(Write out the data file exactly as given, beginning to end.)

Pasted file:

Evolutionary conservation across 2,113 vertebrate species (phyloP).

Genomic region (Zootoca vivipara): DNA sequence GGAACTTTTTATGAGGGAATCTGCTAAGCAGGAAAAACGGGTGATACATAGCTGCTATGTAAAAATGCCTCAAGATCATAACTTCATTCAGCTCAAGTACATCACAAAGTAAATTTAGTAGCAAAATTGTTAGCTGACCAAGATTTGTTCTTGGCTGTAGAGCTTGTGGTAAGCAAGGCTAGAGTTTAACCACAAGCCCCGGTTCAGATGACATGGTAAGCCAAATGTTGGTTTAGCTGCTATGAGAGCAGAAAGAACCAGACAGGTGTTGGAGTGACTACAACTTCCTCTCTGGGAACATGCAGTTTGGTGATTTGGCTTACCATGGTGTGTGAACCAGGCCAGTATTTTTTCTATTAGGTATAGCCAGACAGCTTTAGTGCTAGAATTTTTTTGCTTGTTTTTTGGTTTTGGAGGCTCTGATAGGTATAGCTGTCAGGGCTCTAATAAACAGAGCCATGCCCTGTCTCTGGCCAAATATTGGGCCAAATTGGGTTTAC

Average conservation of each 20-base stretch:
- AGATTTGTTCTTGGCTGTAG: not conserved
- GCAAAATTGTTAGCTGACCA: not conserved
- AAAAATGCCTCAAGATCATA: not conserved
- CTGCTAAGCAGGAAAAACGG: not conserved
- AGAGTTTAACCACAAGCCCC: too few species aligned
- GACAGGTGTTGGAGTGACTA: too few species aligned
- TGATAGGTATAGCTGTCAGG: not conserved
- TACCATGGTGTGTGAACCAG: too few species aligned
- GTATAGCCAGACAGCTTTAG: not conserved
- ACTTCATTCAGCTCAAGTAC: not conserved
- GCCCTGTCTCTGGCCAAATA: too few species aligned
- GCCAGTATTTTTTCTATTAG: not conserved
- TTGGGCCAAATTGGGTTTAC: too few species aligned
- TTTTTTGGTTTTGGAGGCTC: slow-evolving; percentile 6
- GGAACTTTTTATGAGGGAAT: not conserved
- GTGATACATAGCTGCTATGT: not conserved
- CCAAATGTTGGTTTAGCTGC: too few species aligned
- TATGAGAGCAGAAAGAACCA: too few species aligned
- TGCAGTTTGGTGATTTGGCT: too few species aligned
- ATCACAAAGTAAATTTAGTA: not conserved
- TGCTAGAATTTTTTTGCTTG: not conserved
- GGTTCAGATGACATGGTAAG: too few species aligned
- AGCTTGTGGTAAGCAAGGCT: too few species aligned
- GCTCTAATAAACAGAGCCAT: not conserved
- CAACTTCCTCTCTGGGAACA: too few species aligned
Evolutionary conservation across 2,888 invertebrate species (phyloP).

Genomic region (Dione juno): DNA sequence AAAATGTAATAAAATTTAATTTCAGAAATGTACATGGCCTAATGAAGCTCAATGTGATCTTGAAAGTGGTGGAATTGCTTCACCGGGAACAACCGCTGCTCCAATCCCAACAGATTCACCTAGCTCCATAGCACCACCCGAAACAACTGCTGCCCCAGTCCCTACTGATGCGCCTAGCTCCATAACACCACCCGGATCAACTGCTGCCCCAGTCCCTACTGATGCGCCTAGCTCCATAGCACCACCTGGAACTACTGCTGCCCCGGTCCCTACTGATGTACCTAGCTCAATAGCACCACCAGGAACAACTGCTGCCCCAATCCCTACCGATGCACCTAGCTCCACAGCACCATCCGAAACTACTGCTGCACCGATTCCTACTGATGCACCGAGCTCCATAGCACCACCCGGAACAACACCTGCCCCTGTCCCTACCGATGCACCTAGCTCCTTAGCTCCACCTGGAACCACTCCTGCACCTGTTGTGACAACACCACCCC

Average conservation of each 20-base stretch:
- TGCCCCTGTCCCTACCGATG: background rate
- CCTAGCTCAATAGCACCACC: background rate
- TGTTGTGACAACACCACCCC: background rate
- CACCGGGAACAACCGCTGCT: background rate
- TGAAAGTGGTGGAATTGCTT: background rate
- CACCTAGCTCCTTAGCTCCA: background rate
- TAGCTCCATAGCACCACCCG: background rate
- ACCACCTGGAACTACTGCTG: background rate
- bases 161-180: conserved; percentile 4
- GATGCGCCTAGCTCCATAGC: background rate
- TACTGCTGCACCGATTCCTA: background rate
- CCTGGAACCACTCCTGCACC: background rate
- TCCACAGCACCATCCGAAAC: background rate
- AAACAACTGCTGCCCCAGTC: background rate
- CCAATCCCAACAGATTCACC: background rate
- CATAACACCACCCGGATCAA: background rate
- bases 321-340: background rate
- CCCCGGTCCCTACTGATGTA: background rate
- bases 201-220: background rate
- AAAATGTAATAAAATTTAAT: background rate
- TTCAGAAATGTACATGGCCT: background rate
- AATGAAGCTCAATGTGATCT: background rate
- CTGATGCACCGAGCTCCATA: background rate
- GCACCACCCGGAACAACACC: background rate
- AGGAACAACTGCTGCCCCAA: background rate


Evolutionary conservation across 2,113 vertebrate species (phyloP).

Genomic region (Zootoca vivipara): DNA sequence GGAACTTTTTATGAGGGAATCTGCTAAGCAGGAAAAACGGGTGATACATAGCTGCTATGTAAAAATGCCTCAAGATCATAACTTCATTCAGCTCAAGTACATCACAAAGTAAATTTAGTAGCAAAATTGTTAGCTGACCAAGATTTGTTCTTGGCTGTAGAGCTTGTGGTAAGCAAGGCTAGAGTTTAACCACAAGCCCCGGTTCAGATGACATGGTAAGCCAAATGTTGGTTTAGCTGCTATGAGAGCAGAAAGAACCAGACAGGTGTTGGAGTGACTACAACTTCCTCTCTGGGAACATGCAGTTTGGTGATTTGGCTTACCATGGTGTGTGAACCAGGCCAGTATTTTTTCTATTAGGTATAGCCAGACAGCTTTAGTGCTAGAATTTTTTTGCTTGTTTTTTGGTTTTGGAGGCTCTGATAGGTATAGCTGTCAGGGCTCTAATAAACAGAGCCATGCCCTGTCTCTGGCCAAATATTGGGCCAAATTGGGTTTAC

Average conservation of each 20-base stretch:
- AGATTTGTTCTTGGCTGTAG: not conserved
- GCAAAATTGTTAGCTGACCA: not conserved
- AAAAATGCCTCAAGATCATA: not conserved
- CTGCTAAGCAGGAAAAACGG: not conserved
- AGAGTTTAACCACAAGCCCC: too few species aligned
- GACAGGTGTTGGAGTGACTA: too few species aligned
- TGATAGGTATAGCTGTCAGG: not conserved
- TACCATGGTGTGTGAACCAG: too few species aligned
- GTATAGCCAGACAGCTTTAG: not conserved
- ACTTCATTCAGCTCAAGTAC: not conserved
- GCCCTGTCTCTGGCCAAATA: too few species aligned
- GCCAGTATTTTTTCTATTAG: not conserved
- TTGGGCCAAATTGGGTTTAC: too few species aligned
- TTTTTTGGTTTTGGAGGCTC: slow-evolving; percentile 6
- GGAACTTTTTATGAGGGAAT: not conserved
- GTGATACATAGCTGCTATGT: not conserved
- CCAAATGTTGGTTTAGCTGC: too few species aligned
- TATGAGAGCAGAAAGAACCA: too few species aligned
- TGCAGTTTGGTGATTTGGCT: too few species aligned
- ATCACAAAGTAAATTTAGTA: not conserved
- TGCTAGAATTTTTTTGCTTG: not conserved
- GGTTCAGATGACATGGTAAG: too few species aligned
- AGCTTGTGGTAAGCAAGGCT: too few species aligned
- GCTCTAATAAACAGAGCCAT: not conserved
- CAACTTCCTCTCTGGGAACA: too few species aligned
Evolutionary conservation across 2,888 invertebrate species (phyloP).

Genomic region (Dione juno): DNA sequence AAAATGTAATAAAATTTAATTTCAGAAATGTACATGGCCTAATGAAGCTCAATGTGATCTTGAAAGTGGTGGAATTGCTTCACCGGGAACAACCGCTGCTCCAATCCCAACAGATTCACCTAGCTCCATAGCACCACCCGAAACAACTGCTGCCCCAGTCCCTACTGATGCGCCTAGCTCCATAACACCACCCGGATCAACTGCTGCCCCAGTCCCTACTGATGCGCCTAGCTCCATAGCACCACCTGGAACTACTGCTGCCCCGGTCCCTACTGATGTACCTAGCTCAATAGCACCACCAGGAACAACTGCTGCCCCAATCCCTACCGATGCACCTAGCTCCACAGCACCATCCGAAACTACTGCTGCACCGATTCCTACTGATGCACCGAGCTCCATAGCACCACCCGGAACAACACCTGCCCCTGTCCCTACCGATGCACCTAGCTCCTTAGCTCCACCTGGAACCACTCCTGCACCTGTTGTGACAACACCACCCC

Average conservation of each 20-base stretch:
- TGCCCCTGTCCCTACCGATG: background rate
- CCTAGCTCAATAGCACCACC: background rate
- TGTTGTGACAACACCACCCC: background rate
- CACCGGGAACAACCGCTGCT: background rate
- TGAAAGTGGTGGAATTGCTT: background rate
- CACCTAGCTCCTTAGCTCCA: background rate
- TAGCTCCATAGCACCACCCG: background rate
- ACCACCTGGAACTACTGCTG: background rate
- bases 161-180: conserved; percentile 4
- GATGCGCCTAGCTCCATAGC: background rate
- TACTGCTGCACCGATTCCTA: background rate
- CCTGGAACCACTCCTGCACC: background rate
- TCCACAGCACCATCCGAAAC: background rate
- AAACAACTGCTGCCCCAGTC: background rate
- CCAATCCCAACAGATTCACC: background rate
- CATAACACCACCCGGATCAA: background rate
- bases 321-340: background rate
- CCCCGGTCCCTACTGATGTA: background rate
- bases 201-220: background rate
- AAAATGTAATAAAATTTAAT: background rate
- TTCAGAAATGTACATGGCCT: background rate
- AATGAAGCTCAATGTGATCT: background rate
- CTGATGCACCGAGCTCCATA: background rate
- GCACCACCCGGAACAACACC: background rate
- AGGAACAACTGCTGCCCCAA: background rate